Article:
2 articles published in JoVE
Methods to Study Lipid Alterations in Neutrophils and the Subsequent Formation of Neutrophil Extracellular Traps Graham Brogden*1,2, Ariane Neumann*1,3, Diab M. Husein1, Friederike Reuner1,4, Hassan Y. Naim1, Maren von Köckritz-Blickwede1,4 1Department of Physiological Chemistry, University of Veterinary Medicine Hannover, 2Fish Disease Research Unit, University of Veterinary Medicine, 3Department of Clinical Sciences, Biomedical Center, Lund University, 4Research Center for Emerging Infections and Zoonoses (RIZ), University of Veterinary Medicine Hannover Lipids are known to play an important role in cellular functions. Here, we describe a method to determine the lipid composition of neutrophils, with emphasis on the cholesterol level, by using both HPTLC and HPLC to gain a better understanding of the underlying mechanisms of neutrophil extracellular trap formation.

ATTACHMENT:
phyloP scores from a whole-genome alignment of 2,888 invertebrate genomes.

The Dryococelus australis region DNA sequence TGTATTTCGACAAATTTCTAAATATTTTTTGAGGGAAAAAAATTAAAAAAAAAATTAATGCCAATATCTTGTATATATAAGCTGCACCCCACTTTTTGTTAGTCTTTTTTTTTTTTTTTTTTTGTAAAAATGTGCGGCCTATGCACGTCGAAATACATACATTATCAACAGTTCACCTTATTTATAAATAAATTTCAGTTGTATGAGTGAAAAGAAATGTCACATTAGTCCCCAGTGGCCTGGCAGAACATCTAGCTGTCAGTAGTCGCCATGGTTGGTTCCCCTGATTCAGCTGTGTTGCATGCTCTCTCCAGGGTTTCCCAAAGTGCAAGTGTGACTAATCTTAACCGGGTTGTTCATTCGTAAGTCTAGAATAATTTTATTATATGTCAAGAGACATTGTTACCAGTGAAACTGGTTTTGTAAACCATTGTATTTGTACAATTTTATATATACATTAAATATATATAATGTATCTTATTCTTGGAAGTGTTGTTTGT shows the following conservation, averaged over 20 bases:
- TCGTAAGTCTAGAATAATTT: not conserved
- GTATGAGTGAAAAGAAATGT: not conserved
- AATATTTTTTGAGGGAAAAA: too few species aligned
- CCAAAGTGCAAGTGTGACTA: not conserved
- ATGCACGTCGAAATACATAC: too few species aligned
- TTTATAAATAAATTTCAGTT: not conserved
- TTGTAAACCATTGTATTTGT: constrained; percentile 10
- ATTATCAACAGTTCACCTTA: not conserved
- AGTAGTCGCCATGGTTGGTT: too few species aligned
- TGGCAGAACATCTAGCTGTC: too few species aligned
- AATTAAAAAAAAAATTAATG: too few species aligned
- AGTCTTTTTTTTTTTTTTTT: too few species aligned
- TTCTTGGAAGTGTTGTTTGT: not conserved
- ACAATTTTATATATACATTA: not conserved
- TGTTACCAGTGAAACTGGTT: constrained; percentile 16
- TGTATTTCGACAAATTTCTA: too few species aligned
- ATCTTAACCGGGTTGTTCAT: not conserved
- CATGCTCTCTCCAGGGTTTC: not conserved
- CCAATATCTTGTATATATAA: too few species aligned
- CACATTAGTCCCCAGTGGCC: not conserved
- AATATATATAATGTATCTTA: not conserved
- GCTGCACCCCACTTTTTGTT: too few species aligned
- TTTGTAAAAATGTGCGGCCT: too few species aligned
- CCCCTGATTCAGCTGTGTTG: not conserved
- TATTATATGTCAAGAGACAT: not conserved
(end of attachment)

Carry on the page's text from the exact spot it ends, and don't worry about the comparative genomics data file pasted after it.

A Model to Simulate Clinically Relevant Hypoxia in Humans Lars Eichhorn1, Florian Kessler1, Volker Böhnert2, Felix Erdfelder1, Anja Reckendorf3, Rainer Meyer4, Richard K. Ellerkmann1 1Department of Anaesthesiology and Intensive Care Medicine, University Hospital of Bonn, 2Institute of Clinical Chemistry and Clinical Pharmacology, University of Bonn, 3Institute for Terrestrial and Aquatic Wildlife Research, University of Veterinary Medicine Hannover, 4Institute of Physiology 2, University of Bonn Hypoxia simulation in humans has usually been performed by inhaling hypoxic gas mixtures. For this study, apneic divers were used to simulate dynamic hypoxia in humans. Additionally, physiological changes in desaturation and re-saturation kinetics were evaluated with non-invasive tools such as Near-Infrared-Spectroscopy (NIRS) and peripheral oxygenation saturation (SpO2).